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Monasteries, Iranians, and ancient bread

On our second tour with Sati Tours (I haven't posted about the first one...yet), we went back to Lake Sevan, but only made a quick stop…
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…and then Goshavank Monastery in Dilijan, which was built in the 12th century and nestled in a picturesque mountain village…
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…and is home to one of the most famous lacework khachkar…
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We took so many pictures at Goshavank! The building is beautiful, the surrounding landscape is beautiful. It’s fascinating to realize how old it is and incredibly wonderful to have it in such great condition. It no longer functions as a monastery but still attracts masses of tourists. Visitors: please use it with care. I want it to still be around for a long time.

The next stop was Haghartsin Monastery (yes, another monastery) from the 10th century. A lot of the monasteries we’ve toured have been remote, but Haghartsin was especially isolated. We went up a mountain quite a ways and deep into the forest. It was being renovated when we got there. The work is being funded by an Arab from Dubai (yeah, I don’t get it either lol). This monastery doesn't operate anymore but has an interesting feature: a “bakery” with a brick oven making and selling bread. What’s cool about it is that it’s the same ancient oven that was used by the monks hundreds of years ago! It still functions. We bought some delicious, right-from-the-oven goodies. Those monks were living large, I tell ya.
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Our next stop was another monastery called...something, in...somewhere. I sort of had an overload of these ancient structures and can't tell you anything about this particular visit except that it was raining.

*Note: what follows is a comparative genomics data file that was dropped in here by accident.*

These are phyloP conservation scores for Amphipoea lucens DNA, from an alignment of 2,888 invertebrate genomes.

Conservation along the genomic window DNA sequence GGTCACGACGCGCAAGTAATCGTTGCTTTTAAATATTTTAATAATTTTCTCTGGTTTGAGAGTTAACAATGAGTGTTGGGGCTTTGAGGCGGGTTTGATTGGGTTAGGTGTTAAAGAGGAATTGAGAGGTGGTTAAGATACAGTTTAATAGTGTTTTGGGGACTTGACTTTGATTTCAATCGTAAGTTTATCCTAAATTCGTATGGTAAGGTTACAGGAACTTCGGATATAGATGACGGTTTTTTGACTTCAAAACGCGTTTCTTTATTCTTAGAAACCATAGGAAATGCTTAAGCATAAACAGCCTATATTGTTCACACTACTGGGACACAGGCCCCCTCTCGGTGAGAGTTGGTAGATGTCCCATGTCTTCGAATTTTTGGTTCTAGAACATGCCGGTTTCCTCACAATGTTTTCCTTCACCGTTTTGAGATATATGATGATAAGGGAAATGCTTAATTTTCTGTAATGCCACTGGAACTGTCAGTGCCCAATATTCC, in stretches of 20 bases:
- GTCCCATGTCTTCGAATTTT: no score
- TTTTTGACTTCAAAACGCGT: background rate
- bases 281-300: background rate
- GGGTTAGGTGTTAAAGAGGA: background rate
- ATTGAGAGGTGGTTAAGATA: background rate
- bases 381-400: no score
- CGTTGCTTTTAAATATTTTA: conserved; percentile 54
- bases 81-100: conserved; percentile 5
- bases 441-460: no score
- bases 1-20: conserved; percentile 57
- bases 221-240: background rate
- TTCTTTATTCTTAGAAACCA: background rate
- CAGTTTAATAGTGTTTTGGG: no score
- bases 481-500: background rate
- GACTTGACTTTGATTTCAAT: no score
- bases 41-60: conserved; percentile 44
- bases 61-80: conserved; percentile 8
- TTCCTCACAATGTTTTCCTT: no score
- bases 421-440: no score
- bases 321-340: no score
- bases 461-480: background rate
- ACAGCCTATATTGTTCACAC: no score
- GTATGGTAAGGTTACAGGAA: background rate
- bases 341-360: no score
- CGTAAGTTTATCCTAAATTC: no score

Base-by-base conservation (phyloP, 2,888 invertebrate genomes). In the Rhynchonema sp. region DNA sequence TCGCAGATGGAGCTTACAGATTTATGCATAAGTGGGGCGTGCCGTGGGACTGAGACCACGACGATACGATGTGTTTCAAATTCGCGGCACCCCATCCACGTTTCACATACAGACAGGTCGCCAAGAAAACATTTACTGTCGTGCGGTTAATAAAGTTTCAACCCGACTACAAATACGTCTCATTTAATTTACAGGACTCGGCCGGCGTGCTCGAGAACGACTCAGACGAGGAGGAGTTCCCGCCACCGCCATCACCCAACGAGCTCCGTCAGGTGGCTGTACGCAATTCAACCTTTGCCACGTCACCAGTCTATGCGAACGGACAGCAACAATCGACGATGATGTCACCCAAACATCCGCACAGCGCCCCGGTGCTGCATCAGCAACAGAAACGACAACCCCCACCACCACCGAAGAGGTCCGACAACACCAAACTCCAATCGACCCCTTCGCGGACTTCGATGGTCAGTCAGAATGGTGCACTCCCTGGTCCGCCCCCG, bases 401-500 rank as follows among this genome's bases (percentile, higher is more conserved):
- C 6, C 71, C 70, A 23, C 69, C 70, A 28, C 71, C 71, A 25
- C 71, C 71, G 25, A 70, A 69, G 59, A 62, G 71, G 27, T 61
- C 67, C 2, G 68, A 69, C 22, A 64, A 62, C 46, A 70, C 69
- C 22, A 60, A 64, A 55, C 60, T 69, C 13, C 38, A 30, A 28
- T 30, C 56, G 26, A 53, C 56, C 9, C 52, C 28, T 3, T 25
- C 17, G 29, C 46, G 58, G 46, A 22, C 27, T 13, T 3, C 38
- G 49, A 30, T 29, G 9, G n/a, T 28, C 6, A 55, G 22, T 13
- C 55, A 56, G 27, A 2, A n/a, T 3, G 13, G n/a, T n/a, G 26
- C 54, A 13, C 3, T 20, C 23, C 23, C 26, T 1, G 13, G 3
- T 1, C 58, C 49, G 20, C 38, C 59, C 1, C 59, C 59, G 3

Part of the tour was stopping at a local resident’s house in Dilijan for a home-cooked Armenian meal. Here’s our tour group.
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The two on the right are newly-weds from Iran honeymooning in Armenian. Next to them is a couple from Switzerland – an Armenian girl and Italian guy – also on their honeymoon. Then there’s the lady from Australia; beside her is Armine, our spectacular tour guide; and our bus driver at the head of the table. On the other side, which isn't visible, is a couple from NY, and my mom and sis. The “traditional” Armenian meal was good, but nowhere near the caliber of my mama’s cooking. Thanks though :)

Posted by NatalieSLC 06:40 Archived in Armenia

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It was a nice sunny weather in Dilijan on June 2010, the time when we arrived to spend our holidays.
We found the city a bit boring, but rich in nature. we thought there will be much more to see but 2 days
was enough to cover Dilijans tourist atractions. The museums, churches and the old city are the main ones.
We faced food poisening in the B&B service we stayed in, Dili Villa House hotel, I was not sure of that place
from the begining, it was dirty, the owners rud and careless. Surprised about such a hotel specially when you
find its advertised in a good manner in the internet at www.dilitours.de it made us build trust but it was a lie !!
After 2 days we left to Ijevan and back to Yerevan.
Dilijan city is a nice place with calm and atmosphere good specially for old people.

by Fritz111

Fritz111 - I'm sorry to hear about your bad experience. But I'm not surprised that you didn't find the town diverting enough. For what I understand, it's the kind of place that people go to for day trips, not extended visits. I would have to agree that 2 days would be more than enough to see all that it has to offer. However, I cannot speak enough about its natural setting. The area is beautiful! The kind of place where one can relax and appreciate God's creation.

by NatalieSLC

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